Make a soufflé batter by separating the four eggs, reserving the whites in a mixing bowl. Beat the yolks in a small dish and set aside. Prepare a roux with 2 oz. of butter and 2 oz. of flour. This is done in a skillet over high heat, stirring with a wooden spoon until the mixture starts to brown (a couple of minutes). Lower the heat and add the cup of milk (now you’re making a Béchamel sauce). Stir constantly, working the mixture into a runny paste. Add a sprinkling of nutmeg. Add the egg yolks, stirring all the while. Cook until all ingredients have thoroughly combined into a uniform color. Add the shrimp and scallops. Remove from heat and set aside.
Add a pinch of cream of tartar to the egg whites and whip at high speed until the mixture has the consistency of shaving cream. Then fold in the egg yolk-seafood mixture, whipping gently but not too thoroughly. The individual colors should be very distinct. Working quickly, spoon the batter into the salmon dishes, filling each about three-quarters full. Bake for about 25 minutes, resisting the urge to peek too often.
While the soufflés cook, prepare the Hollandaise sauce by combining three egg yolks, two oz. shrimp water, the juice of a lemon, a dash each of Worcestershire Sauce and Tabasco and a sprinkling of pepper in a saucepan. Whisk over medium-high heat very quickly and thoroughly: avoid making scrambled eggs. Try to achieve a figure-eight motion with the whisk. I find the base is done in about the time it takes to sing one brisk chorus of “That Old Black Magic.” Remove from heat, whisking all the while (you may slow your motion gradually). Adroitly add the cup of clarified butter in a slow drizzle while continuing to whisk the mixture slowly, making sure the frothy yolks catch and hold the butter in a smooth suspension. (Should the mixture break suddenly, you may be able to restore it by adding a tablespoon of hot water in one corner and whisking it carefully back together.)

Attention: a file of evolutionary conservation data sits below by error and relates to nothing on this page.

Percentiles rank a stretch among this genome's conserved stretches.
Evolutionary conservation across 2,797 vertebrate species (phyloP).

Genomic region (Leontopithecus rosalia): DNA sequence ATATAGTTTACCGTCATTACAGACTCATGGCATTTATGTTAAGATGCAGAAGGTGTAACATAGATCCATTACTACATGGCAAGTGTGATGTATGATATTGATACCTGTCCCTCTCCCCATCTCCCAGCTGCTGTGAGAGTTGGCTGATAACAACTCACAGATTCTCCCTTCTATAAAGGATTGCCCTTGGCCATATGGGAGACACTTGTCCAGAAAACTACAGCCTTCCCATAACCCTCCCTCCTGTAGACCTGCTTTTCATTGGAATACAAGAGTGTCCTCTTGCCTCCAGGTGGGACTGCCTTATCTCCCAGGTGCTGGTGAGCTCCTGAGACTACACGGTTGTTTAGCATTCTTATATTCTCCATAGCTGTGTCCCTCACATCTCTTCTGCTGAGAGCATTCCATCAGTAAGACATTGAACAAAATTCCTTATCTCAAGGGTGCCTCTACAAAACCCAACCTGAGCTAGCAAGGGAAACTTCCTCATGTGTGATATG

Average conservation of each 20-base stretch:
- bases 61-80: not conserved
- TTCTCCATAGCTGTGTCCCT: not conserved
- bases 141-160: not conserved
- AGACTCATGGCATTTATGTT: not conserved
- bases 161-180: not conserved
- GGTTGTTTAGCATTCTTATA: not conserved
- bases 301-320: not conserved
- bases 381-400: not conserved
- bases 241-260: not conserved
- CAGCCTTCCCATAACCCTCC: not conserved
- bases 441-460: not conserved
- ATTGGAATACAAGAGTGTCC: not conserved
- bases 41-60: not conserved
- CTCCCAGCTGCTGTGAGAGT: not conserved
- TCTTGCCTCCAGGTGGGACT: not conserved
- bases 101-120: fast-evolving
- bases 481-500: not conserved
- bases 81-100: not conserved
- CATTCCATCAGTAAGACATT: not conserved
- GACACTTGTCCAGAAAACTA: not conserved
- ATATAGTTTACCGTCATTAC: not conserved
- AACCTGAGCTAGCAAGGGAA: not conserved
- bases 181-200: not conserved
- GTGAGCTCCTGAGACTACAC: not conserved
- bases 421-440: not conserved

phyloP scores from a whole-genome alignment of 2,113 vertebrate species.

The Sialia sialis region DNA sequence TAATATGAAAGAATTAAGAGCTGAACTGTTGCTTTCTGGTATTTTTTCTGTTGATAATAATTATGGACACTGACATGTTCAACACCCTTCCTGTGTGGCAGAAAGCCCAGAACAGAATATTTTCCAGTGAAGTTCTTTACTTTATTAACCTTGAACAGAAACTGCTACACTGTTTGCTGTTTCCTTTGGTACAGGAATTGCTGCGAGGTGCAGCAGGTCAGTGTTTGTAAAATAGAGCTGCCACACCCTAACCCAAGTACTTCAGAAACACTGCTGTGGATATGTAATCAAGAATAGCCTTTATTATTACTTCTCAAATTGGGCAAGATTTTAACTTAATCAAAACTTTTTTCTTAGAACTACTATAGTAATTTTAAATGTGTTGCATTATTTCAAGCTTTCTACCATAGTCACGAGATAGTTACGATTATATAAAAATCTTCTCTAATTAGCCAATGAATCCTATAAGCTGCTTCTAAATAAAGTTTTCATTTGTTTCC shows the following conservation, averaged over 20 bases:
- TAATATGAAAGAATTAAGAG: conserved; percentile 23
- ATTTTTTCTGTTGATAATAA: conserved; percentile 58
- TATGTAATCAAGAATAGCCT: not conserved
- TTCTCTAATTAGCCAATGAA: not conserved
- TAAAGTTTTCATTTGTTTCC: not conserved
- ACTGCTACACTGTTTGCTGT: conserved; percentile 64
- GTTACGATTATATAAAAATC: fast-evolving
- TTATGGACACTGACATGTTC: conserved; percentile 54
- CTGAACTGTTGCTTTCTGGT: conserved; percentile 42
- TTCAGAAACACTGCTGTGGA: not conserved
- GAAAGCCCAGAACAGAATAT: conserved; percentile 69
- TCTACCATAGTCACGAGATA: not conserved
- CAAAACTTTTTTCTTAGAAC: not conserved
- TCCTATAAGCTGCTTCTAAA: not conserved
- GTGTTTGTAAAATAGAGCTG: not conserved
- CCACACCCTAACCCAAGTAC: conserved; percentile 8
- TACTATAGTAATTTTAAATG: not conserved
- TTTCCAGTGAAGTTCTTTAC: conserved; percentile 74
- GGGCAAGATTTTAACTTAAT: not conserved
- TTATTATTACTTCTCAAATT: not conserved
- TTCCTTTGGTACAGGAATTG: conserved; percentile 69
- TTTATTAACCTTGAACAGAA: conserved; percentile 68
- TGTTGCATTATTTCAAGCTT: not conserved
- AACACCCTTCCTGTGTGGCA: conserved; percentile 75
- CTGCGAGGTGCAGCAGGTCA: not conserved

Remove the by-now puffy souffles and get them to the table immediately. Ladle an ounce of Hollandaise sauce over each, but keep the sauce nearby: you’ll want to refesh it again and again.
Stories of the Fat and Famous:
George Friderick Handel and Domenico Scarlatti
George Friderick Handel and Domenico Scarlatti
Were it not for Handel’s expansive wardrobe, we might not enjoy his legacy of the Water Music and Music for the Royal Fireworks, to name only two significant contributions. George Friderick Handel and his roommate, Johann Mattheson, had one of those Baroque-era duels (it was over Cleopatra – in this case, an opera) that faced the two off at sword’s point. Mattheson lunged but broke his sword on one of Handel’s big buttons.
Portrait by Domingo Antonio Velasco
In any event, Handel had a great reputation as a gourmand, devouring massive meals each sitting. This reputation hadn’t spread to at least one London waiter, however, who dutifully took down an order for a meal that would feed five others.
The impatient composer waited and waited, finally summoning the server in anger to ask after his dinner.
“I was just waiting for the company to arrive,” the errant man explained.
“De gompany?” Handel allegedly shouted. “I am de gompany!”
Was fatness required of Baroque composers? Or simply of composers born in 1685, as were Handel, Scarlatti and J.S. Bach? Bach was certainly not skinny, if the many drawings and paintings are accurate, but we have even better proof of the portliness of Domenico Scarlatti. If he developed his figure to simply compete against Handel’s rotundity, it would only support what legend insists was a life-long rivalry between the two.
Scarlatti was born in Naples but found his success in the courts of Spain, where his prowess as keyboard virtuoso won him many admirers. He is best known for the many hundreds of little sonatas he wrote for harpsichord, works that still figure as important exercises for the keyboard artist.
But an interesting transformation can be seen in following the progression of the sonatas chronologically. The earlier ones are filled with devilishly difficult runs requiring the player to cross hands frequently to follow the lines. Later, however, each hand keeps more and more to its own place on the keyboard. Quite simply, it was Scarlatti’s belly that caused the problem. It pushed him farther and farther from the keyboard, so that he had no choice but to keep his elbows at his massive sides.